Going From ‘Reactive to Proactive’

Mar 19 • Rupert Munton Blog, Trainers Blogs • 3025 Views • 1 Comment on Going From ‘Reactive to Proactive’

Source: Rev. Xanatos Santiacos@flickrTHOSE OF YOU WHO AVIDLY follow the ClarkMorgan events calendar will have noticed that April is my turn for the public seminar tour. This is where I get to visit Shanghai, Shenzhen and Hong Kong (Beijing too, but that is hardly a visit as I live here) and spend a day working with wonderfully active and enthusiastic (normally) trainees and improving their skill sets in a particular area.

This time around things will be a little different. Rather than focusing on specific skills, we will be concentrating more on attitude and personal branding. April will be the month where a number of you (the more the better) will return to the office thinking ‘Right, this is my year to make things happen!’

Don’t get me wrong, I have nothing against Confucius and his recommendations for a ‘harmonious society’. In general I am in favour of a peaceful life, but there comes a time when you either ‘get noticed’ or you get ‘left behind’. Confucius may have been a great man, but he didn’t live in a time where performance appraisals were carried out by a German line manager and passed to a Canadian departmental boss before finally reaching the desk of an American HR Director.

Standard Chinese advice for behaviour is to keep your head down, work diligently, but do not draw attention to yourself. This creates a situation in our staff members not unlike that of salmon racing up river. In nature, the swirling mass of identical salmon huddle together for safety as they know there are bears upstream just waiting to grab them. If they are unlucky enough to be plucked out of the water by a hairy paw, then it is just that….. bad luck.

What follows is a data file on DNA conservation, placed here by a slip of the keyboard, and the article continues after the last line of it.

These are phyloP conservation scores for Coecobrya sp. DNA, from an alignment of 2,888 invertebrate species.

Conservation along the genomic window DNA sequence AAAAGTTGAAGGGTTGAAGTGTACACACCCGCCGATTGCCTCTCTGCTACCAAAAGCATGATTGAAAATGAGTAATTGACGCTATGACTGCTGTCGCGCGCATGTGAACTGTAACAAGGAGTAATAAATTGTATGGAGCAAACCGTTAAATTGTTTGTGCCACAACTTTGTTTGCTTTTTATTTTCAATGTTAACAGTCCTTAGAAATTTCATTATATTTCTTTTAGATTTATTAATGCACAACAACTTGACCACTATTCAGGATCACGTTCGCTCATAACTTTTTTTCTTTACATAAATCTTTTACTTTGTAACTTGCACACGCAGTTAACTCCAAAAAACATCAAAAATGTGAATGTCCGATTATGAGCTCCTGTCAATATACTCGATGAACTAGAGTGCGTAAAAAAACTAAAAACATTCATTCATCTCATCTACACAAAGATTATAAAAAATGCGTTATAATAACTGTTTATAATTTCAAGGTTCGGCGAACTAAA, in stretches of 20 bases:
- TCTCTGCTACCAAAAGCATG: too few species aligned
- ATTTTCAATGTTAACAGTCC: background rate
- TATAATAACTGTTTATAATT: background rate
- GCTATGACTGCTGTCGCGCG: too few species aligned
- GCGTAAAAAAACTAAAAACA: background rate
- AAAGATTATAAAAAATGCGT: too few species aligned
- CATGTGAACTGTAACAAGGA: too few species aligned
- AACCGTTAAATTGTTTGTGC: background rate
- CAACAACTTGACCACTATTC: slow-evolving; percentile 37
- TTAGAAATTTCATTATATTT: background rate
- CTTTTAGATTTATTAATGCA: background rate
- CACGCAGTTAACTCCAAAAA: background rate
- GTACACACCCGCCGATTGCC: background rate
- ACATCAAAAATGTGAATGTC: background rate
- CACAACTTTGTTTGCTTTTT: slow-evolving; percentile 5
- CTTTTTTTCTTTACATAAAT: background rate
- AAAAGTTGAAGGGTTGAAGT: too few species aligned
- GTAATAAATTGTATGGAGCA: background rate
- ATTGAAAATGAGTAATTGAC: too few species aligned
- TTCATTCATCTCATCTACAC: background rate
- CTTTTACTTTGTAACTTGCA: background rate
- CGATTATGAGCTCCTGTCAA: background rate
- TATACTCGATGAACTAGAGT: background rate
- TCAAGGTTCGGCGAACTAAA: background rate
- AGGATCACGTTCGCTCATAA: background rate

However, if we replace the bear image with that of an HR manager (not so cuddly but far less likely to bite your head off) and the salmon become multinational staff desperately trying to blend in to the office decoration for fear of being noticed for the wrong reasons, then we see the dilemma facing both the appraisers and the appraised. When the bear reaches down and snaffles a fish, he doesn’t care which fish he gets. When HR are looking for suitable candidates for promotion, they don’t have the luxury of just pulling 5 randomly selected people out of a line. They must justify their decisions.

Chinese multinational staff are faced with an ever increasingly competitive job market. The iron rice bowl has been melted down and replaced with a disposable plastic one. Hiding in a crowd will only achieve what hiding is meant to achieve. Nobody will see you, and it will become harder and harder to justify your annual 10% pay rise request.

This brings us to the reason for this month’s blog. You have a choice. You can maintain an easy ‘reactive’ attitude to work and hope that the other people around you are so bad that you are promoted as the ‘least bad option’, or, you can think of ways to take control of your future, to become more proactive and to ‘make it happen.’

So, how can you develop a personal brand which appeals to those above you who are responsible for your development and rise up the corporate ladder?

This involves you trying to ‘see yourself through other people’s eyes’. and presenting an image (and support it with results) that will generate a positive view of us in the eyes of managers and peers alike?